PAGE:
2043. Cost-Effectiveness of
Collaborative Care Depression Treatment in a Veteran Primary Care Population
CF Liu, Northwest Center for Health Services Research and Development, VA Puget Sound Health Care System, SC Hedrick, Northwest Center for Health Services Research and Development, EF Chaney, Northwest Center for Health Services Research and Development, P Heagerty, Department of Biostatistics, Univeristy of Washington, B Felker, VA Puget Sound Health Care System, N Hasenberg, Department of Health Services, University of Washington, SD Fihn, Northwest Center for Health Services Research and Development, W Katon, Department of Psychiatry, University of Washington
depression treatment takes place in primary care, where it continues to be
under-detected and under-treated. The collaborative care models for depression
treatment have been demonstrated to improve patient outcomes. This study
examined the incremental cost-effectiveness of a collaborative care intervention
for depression compared to consult-liaison treatment of equal resource
Methods: 354 primary care
patients in a VA primary care clinic meeting the criteria for major depression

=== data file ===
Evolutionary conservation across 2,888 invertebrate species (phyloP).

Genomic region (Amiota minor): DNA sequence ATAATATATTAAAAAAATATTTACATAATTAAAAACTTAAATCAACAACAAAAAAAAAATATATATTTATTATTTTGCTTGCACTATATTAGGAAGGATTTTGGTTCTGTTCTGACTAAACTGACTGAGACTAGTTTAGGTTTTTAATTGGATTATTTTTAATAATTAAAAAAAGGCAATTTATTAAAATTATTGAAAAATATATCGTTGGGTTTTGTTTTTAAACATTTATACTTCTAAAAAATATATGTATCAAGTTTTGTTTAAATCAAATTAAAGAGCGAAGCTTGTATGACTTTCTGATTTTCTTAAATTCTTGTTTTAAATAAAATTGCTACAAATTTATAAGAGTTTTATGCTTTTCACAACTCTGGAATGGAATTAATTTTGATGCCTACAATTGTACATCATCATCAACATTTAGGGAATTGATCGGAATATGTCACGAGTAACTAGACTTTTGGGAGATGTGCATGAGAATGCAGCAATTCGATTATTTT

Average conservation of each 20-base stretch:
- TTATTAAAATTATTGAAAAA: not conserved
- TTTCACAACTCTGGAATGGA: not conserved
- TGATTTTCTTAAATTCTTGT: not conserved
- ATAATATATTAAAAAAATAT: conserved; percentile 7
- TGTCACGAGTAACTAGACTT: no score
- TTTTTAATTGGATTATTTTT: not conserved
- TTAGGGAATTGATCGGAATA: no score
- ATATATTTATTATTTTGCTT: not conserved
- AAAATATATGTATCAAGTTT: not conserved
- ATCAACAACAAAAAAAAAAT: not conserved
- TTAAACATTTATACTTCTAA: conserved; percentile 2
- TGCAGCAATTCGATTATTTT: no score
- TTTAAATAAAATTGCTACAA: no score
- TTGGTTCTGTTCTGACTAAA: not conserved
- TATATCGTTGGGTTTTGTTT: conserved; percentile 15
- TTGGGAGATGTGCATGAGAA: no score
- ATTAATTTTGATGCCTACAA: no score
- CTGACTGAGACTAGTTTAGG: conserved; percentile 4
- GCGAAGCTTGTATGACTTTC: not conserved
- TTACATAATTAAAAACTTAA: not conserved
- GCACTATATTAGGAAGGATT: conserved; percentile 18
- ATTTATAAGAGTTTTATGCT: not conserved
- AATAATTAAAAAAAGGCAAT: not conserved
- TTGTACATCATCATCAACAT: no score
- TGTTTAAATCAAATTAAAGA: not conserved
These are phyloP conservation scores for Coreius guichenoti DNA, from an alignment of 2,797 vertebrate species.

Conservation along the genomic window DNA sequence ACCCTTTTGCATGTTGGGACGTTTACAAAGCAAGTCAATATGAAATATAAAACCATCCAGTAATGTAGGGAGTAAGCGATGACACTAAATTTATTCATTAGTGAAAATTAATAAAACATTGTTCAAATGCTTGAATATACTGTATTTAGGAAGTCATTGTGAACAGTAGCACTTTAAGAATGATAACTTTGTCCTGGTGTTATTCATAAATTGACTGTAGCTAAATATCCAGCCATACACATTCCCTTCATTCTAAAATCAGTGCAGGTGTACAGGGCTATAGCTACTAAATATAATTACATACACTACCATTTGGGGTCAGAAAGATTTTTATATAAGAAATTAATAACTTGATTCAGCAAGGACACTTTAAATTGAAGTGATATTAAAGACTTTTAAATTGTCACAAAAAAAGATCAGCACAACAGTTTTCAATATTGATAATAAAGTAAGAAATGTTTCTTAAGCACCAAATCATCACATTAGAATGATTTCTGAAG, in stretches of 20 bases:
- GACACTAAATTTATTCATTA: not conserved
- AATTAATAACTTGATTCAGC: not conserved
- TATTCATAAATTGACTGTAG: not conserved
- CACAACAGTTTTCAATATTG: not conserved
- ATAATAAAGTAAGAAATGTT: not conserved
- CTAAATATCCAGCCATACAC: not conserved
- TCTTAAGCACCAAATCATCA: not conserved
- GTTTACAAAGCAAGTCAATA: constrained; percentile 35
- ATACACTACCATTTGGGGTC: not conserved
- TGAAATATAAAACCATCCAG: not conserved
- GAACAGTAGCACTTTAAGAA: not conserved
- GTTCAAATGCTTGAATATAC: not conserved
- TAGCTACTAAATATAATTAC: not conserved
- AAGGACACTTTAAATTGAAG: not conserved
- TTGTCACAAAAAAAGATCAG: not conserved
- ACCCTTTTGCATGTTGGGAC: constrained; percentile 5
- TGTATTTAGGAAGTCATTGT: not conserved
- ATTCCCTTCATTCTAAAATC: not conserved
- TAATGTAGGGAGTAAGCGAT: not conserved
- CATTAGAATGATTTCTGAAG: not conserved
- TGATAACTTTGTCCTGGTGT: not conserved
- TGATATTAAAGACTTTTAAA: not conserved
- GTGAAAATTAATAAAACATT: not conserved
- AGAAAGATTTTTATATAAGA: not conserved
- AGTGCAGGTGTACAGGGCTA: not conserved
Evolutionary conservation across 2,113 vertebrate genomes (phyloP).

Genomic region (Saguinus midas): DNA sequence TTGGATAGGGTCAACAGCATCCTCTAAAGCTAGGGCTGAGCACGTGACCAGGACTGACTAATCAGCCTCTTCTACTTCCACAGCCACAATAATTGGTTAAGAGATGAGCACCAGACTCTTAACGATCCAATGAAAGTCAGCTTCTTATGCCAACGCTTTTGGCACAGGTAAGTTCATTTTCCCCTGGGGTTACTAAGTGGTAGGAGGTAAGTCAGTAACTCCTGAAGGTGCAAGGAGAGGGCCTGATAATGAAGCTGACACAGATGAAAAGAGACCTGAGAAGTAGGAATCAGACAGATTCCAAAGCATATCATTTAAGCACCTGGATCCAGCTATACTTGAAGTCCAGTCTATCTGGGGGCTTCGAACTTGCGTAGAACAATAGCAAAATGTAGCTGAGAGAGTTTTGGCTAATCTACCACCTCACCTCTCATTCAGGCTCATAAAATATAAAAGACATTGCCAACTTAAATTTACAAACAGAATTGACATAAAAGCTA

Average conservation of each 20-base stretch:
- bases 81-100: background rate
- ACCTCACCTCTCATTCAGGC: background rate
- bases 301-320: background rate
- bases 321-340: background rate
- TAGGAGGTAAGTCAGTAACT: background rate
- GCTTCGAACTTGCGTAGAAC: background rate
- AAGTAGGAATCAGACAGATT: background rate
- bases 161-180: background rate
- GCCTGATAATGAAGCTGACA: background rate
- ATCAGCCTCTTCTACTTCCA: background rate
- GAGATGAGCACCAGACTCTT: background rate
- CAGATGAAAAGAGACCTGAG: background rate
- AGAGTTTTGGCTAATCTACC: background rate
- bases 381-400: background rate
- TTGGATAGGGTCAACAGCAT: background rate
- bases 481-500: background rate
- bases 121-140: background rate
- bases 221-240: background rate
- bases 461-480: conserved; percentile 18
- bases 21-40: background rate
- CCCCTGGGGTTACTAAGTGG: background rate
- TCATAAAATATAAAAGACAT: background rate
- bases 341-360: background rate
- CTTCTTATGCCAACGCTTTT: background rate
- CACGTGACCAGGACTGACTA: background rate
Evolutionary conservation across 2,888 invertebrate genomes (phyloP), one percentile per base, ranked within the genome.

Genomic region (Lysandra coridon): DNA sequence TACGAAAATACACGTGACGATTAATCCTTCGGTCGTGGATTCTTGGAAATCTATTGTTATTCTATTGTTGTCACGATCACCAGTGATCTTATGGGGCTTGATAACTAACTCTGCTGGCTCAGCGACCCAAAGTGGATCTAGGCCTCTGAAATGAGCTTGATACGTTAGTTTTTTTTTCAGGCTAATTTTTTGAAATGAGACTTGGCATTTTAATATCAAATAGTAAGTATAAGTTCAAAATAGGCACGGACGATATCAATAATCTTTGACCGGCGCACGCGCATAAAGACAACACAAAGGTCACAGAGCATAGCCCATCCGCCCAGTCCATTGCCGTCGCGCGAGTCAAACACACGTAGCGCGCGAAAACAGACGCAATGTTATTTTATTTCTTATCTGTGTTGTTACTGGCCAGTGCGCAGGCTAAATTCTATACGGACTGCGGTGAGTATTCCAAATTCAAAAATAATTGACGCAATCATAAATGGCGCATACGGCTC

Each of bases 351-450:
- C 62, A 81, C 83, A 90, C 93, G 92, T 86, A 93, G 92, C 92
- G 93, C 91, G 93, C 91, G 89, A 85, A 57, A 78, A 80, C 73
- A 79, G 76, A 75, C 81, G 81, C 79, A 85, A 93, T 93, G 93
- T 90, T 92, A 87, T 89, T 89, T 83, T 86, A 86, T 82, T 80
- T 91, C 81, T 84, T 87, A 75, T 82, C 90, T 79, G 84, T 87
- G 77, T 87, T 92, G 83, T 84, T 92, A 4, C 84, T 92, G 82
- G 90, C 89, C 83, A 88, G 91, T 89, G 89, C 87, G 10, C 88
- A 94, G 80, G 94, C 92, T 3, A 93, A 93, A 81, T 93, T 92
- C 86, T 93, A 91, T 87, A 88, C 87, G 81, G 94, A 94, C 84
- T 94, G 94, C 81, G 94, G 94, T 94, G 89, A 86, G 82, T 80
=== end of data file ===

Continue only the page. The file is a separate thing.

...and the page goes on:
and/or dysthymia were randomly assigned to care model by clinic firm. In
collaborative care, a mental health team provided a treatment plan to primary
care providers, telephoned patients to support adherence, reviewed treatment
results, and suggested modifications. Outcomes were assessed at 3, 9 months by
telephone interviews. Health care utilization and costs were assessed through
the VA administrative databases and accounting system.
care resulted in significantly more patients treated for depression and
prescribed antidepressants. Collaborative care patients experienced 14.6
additional depression-free days over 9 months (95%CI = -0.5 to 29.6, p=0.059).
The mean incremental cost per patient of the intervention was $237 for
depression treatment cost (95%CI = $70 to $404) and $519 for total outpatient
cost (95%CI = $47 to $1003). The intervention program accounted for the majority
of additional expenditures. The incremental cost-effectiveness ratio was $24 per
depression-free day for depression treatment costs (95%CI = -$105 to $148) and
$33 for total outpatient cost (95%CI = -$106 to $232).
coordination and communication under collaborative care resulted in more
patients treated for depression, and moderate increases in days free of
depression and treatment cost. These findings, consistent with recent non-VA
studies, show that improving outcomes of depression treatment in primary care
requires system reorganization.
Impact: Our findings demonstrate that even in a very difficult to treat population, systematically reorganizing the delivery of mental health services using a collaborative care model does treat more patients for depression in primary care with a modest incremental cost.